I wonder if this is true. For example, is there a symbiotic relationship between capitalism vs socialism memes? Btwn TCS vs conventional parenting memes? I don’t think so. First of all, TCS ideas are not anti-rational memes and don’t spread by anti-rational meme mechanisms (unlike many conventional parenting memes).

3:20 of the video:

> Thought germs can burn out because once everyone agrees, it’s hard to keep talking and thus thinking about them. But if there’s an opposing thought germ, an argument, then the thinking never stops.


Anti-rational memes don’t just “burn out” once everyone agrees about them, at least if "burn out" means people stop believing in them. Maybe he’s just saying that the rapid spreading of anti-rational memes stops when everyone agrees. But if everyone agrees, then everyone holds the anti-rational meme. From the meme’s POV, what the problem? Seems to be sitting pretty good to me.

Also, its common that people do keep talking about stuff they already agree with others about. That’s actually what most people do - they talk back and forth saying all the stuff that they already know and agree on. There may be little variations here and there within like the socially-approved options of what to talk about.

Erin

tmt...@googlemail.com

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Apr 1, 2015, 1:55:17 PM4/1/15
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On Tuesday, March 31, 2015 at 8:56:45 PM UTC+1, Elliot Temple wrote:
I watched the first 10 seconds and it looks super annoying to watch and really trendy, and screams unseriousness. Which fits with the 2 million views.
 [...]
If you’re guessing why, instead of him knowing something more than an assertion, I’m not impressed.
 [...]
it doesn’t matter if he’s the 10th best person in the world, it wouldn’t be good enough.
 
When I wrote that post I was interested in memes and writing mainly for my own benefit. By comparison, issues about how to make videos, who is impressed and who is the best at philosophy are boring and off-topic. They don't lie at The Beginning of Infinity. To paraphrase Ayn Rand, the proper business of man is the conquest of nature, not the conquest of other men.

-- Tom

tmt...@googlemail.com

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Apr 1, 2015, 1:55:18 PM4/1/15
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On Wednesday, April 1, 2015 at 2:23:24 AM UTC+1, Erin wrote:

On Mar 31, 2015, at 3:30 AM, tmt...@googlemail.com wrote:

> https://www.youtube.com/watch?v=rE3j_RHkqJc
>

he doesn’t seem to understand the difference btwn anti-rational and rational memes.  


Yes. In fact, he doesn't refer to 'memes' at all.

I think by 'memes' people are now referring either to those humorously captioned photos on the internet a.k.a. 'internet memes', or to anti-rational memes.

Internet memes aren't obviously useful but humour does typically depend upon new ideas so I guess they're a mixture of rational and anti-rational memes.

I've no problem with the second usage because anti-rational memes, considered *as* memes, are far more interesting.

Some people seem to have concluded that, because internet memes are apparently silly and trivial, the whole concept of memes is now debunked. But this is straightforwardly false because (1) humour is intellectual in nature, (2) those aren't the only memes.
 
One useful thing about looking at internet memes is that, unlike most memes, they are easy to track. 

Another exception is *words*, which are memes that can be pronounced. Btw, are there anti-rational words? (Like perhaps 'racist', or swear words?)


And there’s no mention of how anti-rational memes disable creativity as a means to keep from being criticized.

Indeed, not beyond some distinction between different emotions. I've tried to supply some of the 'how'.
 

 
> Specifically, Grey claims that memes which elicit emotion, especially anger, spread more easily.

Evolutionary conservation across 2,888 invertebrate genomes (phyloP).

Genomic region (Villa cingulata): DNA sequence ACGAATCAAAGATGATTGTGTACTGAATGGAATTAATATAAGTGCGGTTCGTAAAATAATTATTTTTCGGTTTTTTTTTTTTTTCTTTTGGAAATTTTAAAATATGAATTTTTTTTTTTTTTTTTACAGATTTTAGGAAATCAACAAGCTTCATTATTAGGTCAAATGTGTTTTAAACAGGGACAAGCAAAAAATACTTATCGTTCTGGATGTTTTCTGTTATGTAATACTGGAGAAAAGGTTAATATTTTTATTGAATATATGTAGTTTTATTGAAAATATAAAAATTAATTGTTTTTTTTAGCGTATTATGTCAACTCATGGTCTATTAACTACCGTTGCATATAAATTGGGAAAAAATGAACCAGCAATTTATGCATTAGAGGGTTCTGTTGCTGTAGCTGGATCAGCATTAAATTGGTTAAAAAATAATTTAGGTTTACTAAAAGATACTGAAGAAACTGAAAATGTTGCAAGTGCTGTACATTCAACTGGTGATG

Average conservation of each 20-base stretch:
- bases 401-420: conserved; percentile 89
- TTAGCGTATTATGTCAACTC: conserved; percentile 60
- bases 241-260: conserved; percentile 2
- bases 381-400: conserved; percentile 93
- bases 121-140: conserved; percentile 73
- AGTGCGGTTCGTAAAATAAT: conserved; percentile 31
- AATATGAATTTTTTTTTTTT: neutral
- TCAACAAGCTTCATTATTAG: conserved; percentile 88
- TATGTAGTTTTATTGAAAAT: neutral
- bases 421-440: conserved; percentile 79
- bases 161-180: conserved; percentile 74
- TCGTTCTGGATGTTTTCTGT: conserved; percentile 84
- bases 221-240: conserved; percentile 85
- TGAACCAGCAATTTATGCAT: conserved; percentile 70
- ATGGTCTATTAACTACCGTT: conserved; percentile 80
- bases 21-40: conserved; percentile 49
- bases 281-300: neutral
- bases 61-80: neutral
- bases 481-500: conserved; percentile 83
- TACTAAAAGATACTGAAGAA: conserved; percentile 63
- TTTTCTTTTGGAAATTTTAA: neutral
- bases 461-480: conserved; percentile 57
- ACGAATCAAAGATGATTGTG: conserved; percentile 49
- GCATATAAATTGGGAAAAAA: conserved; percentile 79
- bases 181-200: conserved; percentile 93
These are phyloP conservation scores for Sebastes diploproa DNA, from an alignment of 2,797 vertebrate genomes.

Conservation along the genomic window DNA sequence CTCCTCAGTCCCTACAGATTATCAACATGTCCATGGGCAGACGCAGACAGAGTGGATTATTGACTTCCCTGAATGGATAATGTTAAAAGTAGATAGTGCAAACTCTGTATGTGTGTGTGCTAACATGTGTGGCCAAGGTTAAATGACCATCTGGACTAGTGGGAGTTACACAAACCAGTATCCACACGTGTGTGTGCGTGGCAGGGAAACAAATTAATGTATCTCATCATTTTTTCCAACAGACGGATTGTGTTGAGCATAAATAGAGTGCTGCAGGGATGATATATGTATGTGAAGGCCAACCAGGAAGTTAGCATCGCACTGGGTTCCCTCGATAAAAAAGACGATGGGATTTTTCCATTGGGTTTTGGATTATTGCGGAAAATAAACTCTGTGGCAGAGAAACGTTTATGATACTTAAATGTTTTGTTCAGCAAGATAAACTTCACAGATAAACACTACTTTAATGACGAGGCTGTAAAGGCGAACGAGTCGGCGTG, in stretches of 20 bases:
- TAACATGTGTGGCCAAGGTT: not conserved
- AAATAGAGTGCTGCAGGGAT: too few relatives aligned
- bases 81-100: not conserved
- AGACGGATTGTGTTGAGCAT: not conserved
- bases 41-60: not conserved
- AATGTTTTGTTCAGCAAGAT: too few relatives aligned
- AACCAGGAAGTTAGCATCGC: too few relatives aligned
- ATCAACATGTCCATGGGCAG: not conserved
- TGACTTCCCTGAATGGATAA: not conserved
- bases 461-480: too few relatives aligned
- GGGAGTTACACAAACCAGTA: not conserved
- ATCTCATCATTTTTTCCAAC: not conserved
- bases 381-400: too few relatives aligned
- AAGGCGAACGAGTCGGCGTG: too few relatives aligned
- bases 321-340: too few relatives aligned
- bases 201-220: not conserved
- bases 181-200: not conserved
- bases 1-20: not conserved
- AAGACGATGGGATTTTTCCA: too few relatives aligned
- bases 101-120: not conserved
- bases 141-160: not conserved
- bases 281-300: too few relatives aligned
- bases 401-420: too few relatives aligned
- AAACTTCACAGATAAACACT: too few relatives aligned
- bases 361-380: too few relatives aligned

ya, his main point seems to be that you can take *any* meme and the ones which elicit the most emotion (especially anger) will spread the fastest.  but that’s not how rational memes spread.  and it is not clear to me that it is how all anti-rational memes spread.  for example, lots of ppl learn monogamy and marriage memes without getting angry about them and without spreading them more due to anger.

Good point.
 
However, it's commonly known that angry people usually deny that they're angry, at least at the time. Also that anger can be 'hot' or 'cold'.

There's an important difference between merely having an emotion and actually *feeling* it. In the former case it's more accurate to say that the emotion *has you*. Whereas, if you can actually sense what's happening in your body then you have context and perspective, and thus the ability to act more rationally.

But beyond all this your point holds assuming a meme can trick you completely, if it's sufficiently subtle and you lack the knowledge. If no part of your mind understands what's going on, there's no role for anger.

 
> This is nice. I hadn't thought about symbiosis between memes on opposing sides of an argument before.

I wonder if this is true.  For example, is there a symbiotic relationship between capitalism vs socialism memes?  Btwn TCS vs conventional parenting memes?  I don’t think so.  First of all, TCS ideas are not anti-rational memes and don’t spread by anti-rational meme mechanisms (unlike many conventional parenting memes).

Well, it needn't always apply but the possibility makes sense. Another example or analogy is the co-evolution in animals between stotting in prey and recognising stotting in predators: 


-- Tom

Elliot Temple

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Apr 1, 2015, 2:11:08 PM4/1/15
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i read your post as saying that

1) you have several major disagreements with me (so much so you’re already accusing me of wanting or trying to conquer men, because i made a comment trying to explain that standards for good videos are objective not relative, which you quoted out of context)

and

2) you are unwilling to discuss the disagreements. if i try to discuss it, you’ll soon go silent (again). you declare some or all of our disagreements “boring and off-topic”, even though i consider them relevant, and you don’t intend to explain to my satisfaction why i should change my mind and consider them “boring and off-topic”. nor do you intend to seriously and fully reconsider your views on what’s interesting or relevant because you think that project itself would be boring and off-topic.

this would not be surprising given i don’t think these disagreements are new (primarily), and you have been silent for years.

where are the paths forward?

am i wrong about this? how so?

what do you expect me to do about this situation, that you think would be satisfactory to you, and also to me? do you have any ideas? do you think this problem between us isn’t soluble, or isn’t soluble with mutual benefit, or something like that?

Elliot Temple
www.fallibleideas.com
www.curi.us